Saturday, 22 September 2018

Dido Belle and Lady Elisabeth

The Fake or Fortune programme also investigated this most wonderful double portrait from Scone castle showing the Earl of Mansfield's great-nieces Dido and Elizabeth, in the grounds of Kenwood House, where they lived, giving each almost equal pictorial importance despite the social gulf between the daughter of an enslaved mother and an aristocratic one. 
This alone would make it astonishing, but the whole lively presentation of the two sitters is notable. 
As James Mulraine wrote way back in 2014
"It is a remarkable painting. The staging implies that the two girls have been surprised by the arrival of a visitor, the viewer. Lady Elizabeth Murray composes herself according to etiquette, reading, or pretending to read, but from her smile and Dido’s barely-suppressed grin it’s clear they’ve been laughing just that moment before. More importantly, Dido has leapt to her feet, but Lady Elizabeth’s touch on her arm restrains her, as if she is saying she can sit down again. Dido is dressed in a turban like a black attendant in a painting, but they seem more like sisters."

That idea/illusion surely marked a breach in etiquette that must have been endorsed by the Murrays, and presumably also by Mansfield, who paid for the portrait.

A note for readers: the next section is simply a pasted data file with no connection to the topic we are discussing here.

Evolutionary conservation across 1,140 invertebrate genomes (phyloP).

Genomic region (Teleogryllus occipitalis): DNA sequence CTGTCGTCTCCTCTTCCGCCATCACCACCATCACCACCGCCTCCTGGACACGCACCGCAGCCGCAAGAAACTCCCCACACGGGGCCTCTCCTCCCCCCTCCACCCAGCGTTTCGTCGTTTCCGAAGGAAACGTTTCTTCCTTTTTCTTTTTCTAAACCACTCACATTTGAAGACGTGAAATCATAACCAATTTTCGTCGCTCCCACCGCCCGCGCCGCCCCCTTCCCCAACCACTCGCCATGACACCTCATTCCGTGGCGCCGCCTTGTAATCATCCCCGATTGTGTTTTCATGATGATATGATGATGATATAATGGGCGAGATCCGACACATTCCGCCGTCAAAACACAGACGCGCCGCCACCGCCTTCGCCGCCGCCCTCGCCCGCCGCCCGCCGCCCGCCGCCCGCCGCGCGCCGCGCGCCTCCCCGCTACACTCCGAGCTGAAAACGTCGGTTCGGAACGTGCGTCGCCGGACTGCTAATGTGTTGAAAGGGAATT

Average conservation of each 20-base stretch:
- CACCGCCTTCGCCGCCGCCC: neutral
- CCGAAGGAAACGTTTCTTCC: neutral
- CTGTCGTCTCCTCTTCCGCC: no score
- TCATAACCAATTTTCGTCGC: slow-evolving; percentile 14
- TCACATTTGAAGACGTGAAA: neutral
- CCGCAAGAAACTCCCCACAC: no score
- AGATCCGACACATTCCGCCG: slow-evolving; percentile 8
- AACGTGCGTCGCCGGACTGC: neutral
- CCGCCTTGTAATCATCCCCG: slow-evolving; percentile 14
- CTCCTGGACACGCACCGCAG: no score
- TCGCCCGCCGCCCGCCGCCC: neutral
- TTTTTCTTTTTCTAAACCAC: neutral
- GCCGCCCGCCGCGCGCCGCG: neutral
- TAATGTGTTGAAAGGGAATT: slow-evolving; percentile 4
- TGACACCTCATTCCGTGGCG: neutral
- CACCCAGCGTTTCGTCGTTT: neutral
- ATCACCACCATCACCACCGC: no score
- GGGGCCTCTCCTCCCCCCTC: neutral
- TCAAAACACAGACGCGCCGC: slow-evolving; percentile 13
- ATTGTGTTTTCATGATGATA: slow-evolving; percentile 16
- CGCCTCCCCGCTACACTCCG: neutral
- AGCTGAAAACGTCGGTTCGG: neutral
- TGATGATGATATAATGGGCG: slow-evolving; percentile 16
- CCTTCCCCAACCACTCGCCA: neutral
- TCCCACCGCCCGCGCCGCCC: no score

F or F did a good job in locating the £200 payment in Mansfield's accounts, although I am surprised that this had not been done earlier, as it's the obvious source. Furthermore, the payment identified the artist as David Martin (1737-1797), pupil and colleague of Allan Ramsay, the foremost Scottish portraitist.
There seems to be some ongoing debate about this identification, but it is eminently defensible.

Other, independent research by Etienne Daly conjecturally identified Dido's turban with  one presented to her father Sir John Lindsay, who as well as his naval career in the Atlantic and Caribbean, was posted to India in 1769.   He is said to have received from Walla Jaha the ruler of Arcot Amir ul Hind,   a dress of gold brocade, an inscribed ring and a turban, the last of which may be  the jewelled turban that Dido is shown wearing, with an additional black ostrich feather to put it at the forefront of European fashion. 

As it happens,  Dido Belle and Elizabeth Murray are not the only eighteenth century portrait sitters to have been thus depicted as a pair.   But these two below are clearly mistress and maid, although the latter also wears a black ostrich feather and has laid her hand familiarly on her companion's shoulder.   Is there any information on this painting?

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